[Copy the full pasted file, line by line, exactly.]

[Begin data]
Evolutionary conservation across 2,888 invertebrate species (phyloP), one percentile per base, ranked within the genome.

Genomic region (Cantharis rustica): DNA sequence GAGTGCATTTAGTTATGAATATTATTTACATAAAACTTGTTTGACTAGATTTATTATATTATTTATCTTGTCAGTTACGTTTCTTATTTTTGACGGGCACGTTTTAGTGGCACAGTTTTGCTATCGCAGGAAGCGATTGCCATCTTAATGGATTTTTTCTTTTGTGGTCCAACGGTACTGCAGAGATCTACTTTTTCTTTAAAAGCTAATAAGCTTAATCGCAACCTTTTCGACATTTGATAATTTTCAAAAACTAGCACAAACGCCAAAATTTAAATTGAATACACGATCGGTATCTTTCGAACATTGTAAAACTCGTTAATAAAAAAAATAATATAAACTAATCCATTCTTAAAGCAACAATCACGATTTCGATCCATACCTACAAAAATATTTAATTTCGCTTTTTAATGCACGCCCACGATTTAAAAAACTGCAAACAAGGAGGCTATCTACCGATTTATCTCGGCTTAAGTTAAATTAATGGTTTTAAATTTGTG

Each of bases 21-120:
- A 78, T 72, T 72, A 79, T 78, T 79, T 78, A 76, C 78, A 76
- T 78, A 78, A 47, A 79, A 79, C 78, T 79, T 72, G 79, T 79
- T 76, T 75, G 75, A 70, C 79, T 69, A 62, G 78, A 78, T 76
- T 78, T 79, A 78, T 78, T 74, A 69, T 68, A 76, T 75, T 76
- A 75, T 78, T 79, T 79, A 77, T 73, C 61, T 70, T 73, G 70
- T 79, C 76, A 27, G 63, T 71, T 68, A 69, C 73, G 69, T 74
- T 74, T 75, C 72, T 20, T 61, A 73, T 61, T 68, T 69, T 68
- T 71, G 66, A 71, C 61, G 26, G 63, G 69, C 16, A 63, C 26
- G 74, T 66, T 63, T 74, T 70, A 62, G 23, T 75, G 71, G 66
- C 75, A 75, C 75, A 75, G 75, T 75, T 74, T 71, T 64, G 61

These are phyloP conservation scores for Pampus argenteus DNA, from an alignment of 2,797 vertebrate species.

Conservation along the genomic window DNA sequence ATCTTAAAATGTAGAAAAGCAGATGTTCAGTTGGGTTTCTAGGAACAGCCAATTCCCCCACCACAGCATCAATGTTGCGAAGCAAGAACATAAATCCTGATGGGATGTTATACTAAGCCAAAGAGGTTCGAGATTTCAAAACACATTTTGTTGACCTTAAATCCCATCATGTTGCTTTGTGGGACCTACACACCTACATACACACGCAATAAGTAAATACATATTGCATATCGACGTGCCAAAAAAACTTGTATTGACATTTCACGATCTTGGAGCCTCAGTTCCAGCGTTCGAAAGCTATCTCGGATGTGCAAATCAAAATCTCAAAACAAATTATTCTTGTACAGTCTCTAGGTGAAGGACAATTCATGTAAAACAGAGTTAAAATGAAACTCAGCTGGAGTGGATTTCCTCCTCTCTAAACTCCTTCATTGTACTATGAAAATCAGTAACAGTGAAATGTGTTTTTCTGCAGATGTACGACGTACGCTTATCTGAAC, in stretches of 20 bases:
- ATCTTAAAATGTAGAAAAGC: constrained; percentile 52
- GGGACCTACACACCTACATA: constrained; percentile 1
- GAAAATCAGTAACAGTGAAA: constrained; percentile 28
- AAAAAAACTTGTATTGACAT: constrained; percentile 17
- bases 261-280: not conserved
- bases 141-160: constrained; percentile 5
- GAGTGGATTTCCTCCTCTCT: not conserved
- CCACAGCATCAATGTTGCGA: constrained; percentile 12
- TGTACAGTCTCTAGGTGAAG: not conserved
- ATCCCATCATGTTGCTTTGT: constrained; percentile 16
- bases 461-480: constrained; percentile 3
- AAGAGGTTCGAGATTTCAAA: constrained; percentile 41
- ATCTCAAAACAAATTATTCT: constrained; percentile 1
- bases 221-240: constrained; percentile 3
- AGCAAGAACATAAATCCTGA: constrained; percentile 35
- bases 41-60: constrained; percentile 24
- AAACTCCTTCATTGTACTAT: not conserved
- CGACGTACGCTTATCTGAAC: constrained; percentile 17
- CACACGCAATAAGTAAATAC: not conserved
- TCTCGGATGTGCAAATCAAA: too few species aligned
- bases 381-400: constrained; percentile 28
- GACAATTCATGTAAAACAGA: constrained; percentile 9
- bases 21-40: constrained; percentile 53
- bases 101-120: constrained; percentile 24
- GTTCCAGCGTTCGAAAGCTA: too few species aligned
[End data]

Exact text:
Evolutionary conservation across 2,888 invertebrate species (phyloP), one percentile per base, ranked within the genome.

Genomic region (Cantharis rustica): DNA sequence GAGTGCATTTAGTTATGAATATTATTTACATAAAACTTGTTTGACTAGATTTATTATATTATTTATCTTGTCAGTTACGTTTCTTATTTTTGACGGGCACGTTTTAGTGGCACAGTTTTGCTATCGCAGGAAGCGATTGCCATCTTAATGGATTTTTTCTTTTGTGGTCCAACGGTACTGCAGAGATCTACTTTTTCTTTAAAAGCTAATAAGCTTAATCGCAACCTTTTCGACATTTGATAATTTTCAAAAACTAGCACAAACGCCAAAATTTAAATTGAATACACGATCGGTATCTTTCGAACATTGTAAAACTCGTTAATAAAAAAAATAATATAAACTAATCCATTCTTAAAGCAACAATCACGATTTCGATCCATACCTACAAAAATATTTAATTTCGCTTTTTAATGCACGCCCACGATTTAAAAAACTGCAAACAAGGAGGCTATCTACCGATTTATCTCGGCTTAAGTTAAATTAATGGTTTTAAATTTGTG

Each of bases 21-120:
- A 78, T 72, T 72, A 79, T 78, T 79, T 78, A 76, C 78, A 76
- T 78, A 78, A 47, A 79, A 79, C 78, T 79, T 72, G 79, T 79
- T 76, T 75, G 75, A 70, C 79, T 69, A 62, G 78, A 78, T 76
- T 78, T 79, A 78, T 78, T 74, A 69, T 68, A 76, T 75, T 76
- A 75, T 78, T 79, T 79, A 77, T 73, C 61, T 70, T 73, G 70
- T 79, C 76, A 27, G 63, T 71, T 68, A 69, C 73, G 69, T 74
- T 74, T 75, C 72, T 20, T 61, A 73, T 61, T 68, T 69, T 68
- T 71, G 66, A 71, C 61, G 26, G 63, G 69, C 16, A 63, C 26
- G 74, T 66, T 63, T 74, T 70, A 62, G 23, T 75, G 71, G 66
- C 75, A 75, C 75, A 75, G 75, T 75, T 74, T 71, T 64, G 61

These are phyloP conservation scores for Pampus argenteus DNA, from an alignment of 2,797 vertebrate species.

Conservation along the genomic window DNA sequence ATCTTAAAATGTAGAAAAGCAGATGTTCAGTTGGGTTTCTAGGAACAGCCAATTCCCCCACCACAGCATCAATGTTGCGAAGCAAGAACATAAATCCTGATGGGATGTTATACTAAGCCAAAGAGGTTCGAGATTTCAAAACACATTTTGTTGACCTTAAATCCCATCATGTTGCTTTGTGGGACCTACACACCTACATACACACGCAATAAGTAAATACATATTGCATATCGACGTGCCAAAAAAACTTGTATTGACATTTCACGATCTTGGAGCCTCAGTTCCAGCGTTCGAAAGCTATCTCGGATGTGCAAATCAAAATCTCAAAACAAATTATTCTTGTACAGTCTCTAGGTGAAGGACAATTCATGTAAAACAGAGTTAAAATGAAACTCAGCTGGAGTGGATTTCCTCCTCTCTAAACTCCTTCATTGTACTATGAAAATCAGTAACAGTGAAATGTGTTTTTCTGCAGATGTACGACGTACGCTTATCTGAAC, in stretches of 20 bases:
- ATCTTAAAATGTAGAAAAGC: constrained; percentile 52
- GGGACCTACACACCTACATA: constrained; percentile 1
- GAAAATCAGTAACAGTGAAA: constrained; percentile 28
- AAAAAAACTTGTATTGACAT: constrained; percentile 17
- bases 261-280: not conserved
- bases 141-160: constrained; percentile 5
- GAGTGGATTTCCTCCTCTCT: not conserved
- CCACAGCATCAATGTTGCGA: constrained; percentile 12
- TGTACAGTCTCTAGGTGAAG: not conserved
- ATCCCATCATGTTGCTTTGT: constrained; percentile 16
- bases 461-480: constrained; percentile 3
- AAGAGGTTCGAGATTTCAAA: constrained; percentile 41
- ATCTCAAAACAAATTATTCT: constrained; percentile 1
- bases 221-240: constrained; percentile 3
- AGCAAGAACATAAATCCTGA: constrained; percentile 35
- bases 41-60: constrained; percentile 24
- AAACTCCTTCATTGTACTAT: not conserved
- CGACGTACGCTTATCTGAAC: constrained; percentile 17
- CACACGCAATAAGTAAATAC: not conserved
- TCTCGGATGTGCAAATCAAA: too few species aligned
- bases 381-400: constrained; percentile 28
- GACAATTCATGTAAAACAGA: constrained; percentile 9
- bases 21-40: constrained; percentile 53
- bases 101-120: constrained; percentile 24
- GTTCCAGCGTTCGAAAGCTA: too few species aligned